Wednesday, 3 July 2019

The Rain in Spain, falls.....



A hearing-impaired person usually has no frame of reference when it comes to speech, but they possess all the tools needed to speak correctly. 

Through the process of lip-reading, the deaf can pick up how to speak, and moreover, people who have lost their hearing later on in life often have the powers of speech but lack the practice and the ability to tell if they’re speaking correctly. That’s where the Commu helps. Designed to help the hearing-impaired speak correctly (while also making sure their vocal muscles don’t atrophy with lack of use), Commu is a two-part device designed to capture vocal-chord vibrations and translate them into speech, guiding the user through the process of enunciation and pronunciation.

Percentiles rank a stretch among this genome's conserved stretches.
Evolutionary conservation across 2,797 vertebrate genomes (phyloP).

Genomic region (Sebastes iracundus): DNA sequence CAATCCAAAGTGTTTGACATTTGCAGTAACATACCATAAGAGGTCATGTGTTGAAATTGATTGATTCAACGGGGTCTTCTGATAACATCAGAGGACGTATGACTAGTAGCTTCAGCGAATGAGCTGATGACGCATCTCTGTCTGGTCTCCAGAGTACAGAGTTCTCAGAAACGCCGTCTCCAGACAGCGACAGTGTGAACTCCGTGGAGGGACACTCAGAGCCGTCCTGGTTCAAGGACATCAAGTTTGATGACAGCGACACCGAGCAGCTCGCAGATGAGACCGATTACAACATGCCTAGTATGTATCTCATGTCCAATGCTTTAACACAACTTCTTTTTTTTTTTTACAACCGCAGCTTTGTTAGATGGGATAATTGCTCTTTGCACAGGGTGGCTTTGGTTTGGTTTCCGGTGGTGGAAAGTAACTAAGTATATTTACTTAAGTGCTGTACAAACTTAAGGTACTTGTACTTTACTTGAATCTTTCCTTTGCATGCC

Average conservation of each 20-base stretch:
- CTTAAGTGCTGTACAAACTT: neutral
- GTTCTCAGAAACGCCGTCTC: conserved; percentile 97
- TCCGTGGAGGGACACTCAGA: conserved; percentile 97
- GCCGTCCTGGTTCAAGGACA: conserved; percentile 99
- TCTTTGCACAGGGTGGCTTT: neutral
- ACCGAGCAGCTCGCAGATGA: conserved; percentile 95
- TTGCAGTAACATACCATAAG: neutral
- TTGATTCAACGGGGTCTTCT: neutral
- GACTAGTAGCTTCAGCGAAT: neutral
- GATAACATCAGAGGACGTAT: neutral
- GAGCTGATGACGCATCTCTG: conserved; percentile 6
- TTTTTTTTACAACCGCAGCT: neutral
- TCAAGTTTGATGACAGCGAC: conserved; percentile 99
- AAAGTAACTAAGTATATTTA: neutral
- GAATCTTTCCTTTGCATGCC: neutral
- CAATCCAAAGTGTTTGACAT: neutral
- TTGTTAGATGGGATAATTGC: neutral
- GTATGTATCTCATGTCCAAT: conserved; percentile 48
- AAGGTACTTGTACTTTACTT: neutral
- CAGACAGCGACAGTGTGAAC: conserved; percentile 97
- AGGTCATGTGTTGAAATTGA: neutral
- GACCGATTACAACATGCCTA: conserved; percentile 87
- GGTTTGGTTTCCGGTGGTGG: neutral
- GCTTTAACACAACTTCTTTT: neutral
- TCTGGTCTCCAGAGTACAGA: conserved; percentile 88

One half of the Commu sits on the throat, with a vibration-sensor capturing the nuances of the waves, to translate them into text. The other half of the Commu docks your phone, allowing it to display your speech waveforms, as the phone’s app uses AI to determine whether the sentences spoken were clear or not. Gradual progress helps users retain powers of speech even though they can’t hear speech on a day-to-day basis.

Inclusive Design...

Marie van Driessche - Inclusive Design, More than you hear - Designing for deaf people, for everyone actually from Wawel Hill on Vimeo.

The language of Yoda use, apparently, we! (Pity we don't have his ears....)

Image result for star wars yoda

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DON'T mention you went to deaf school on your CV. [Or that you don't know what captioning is for].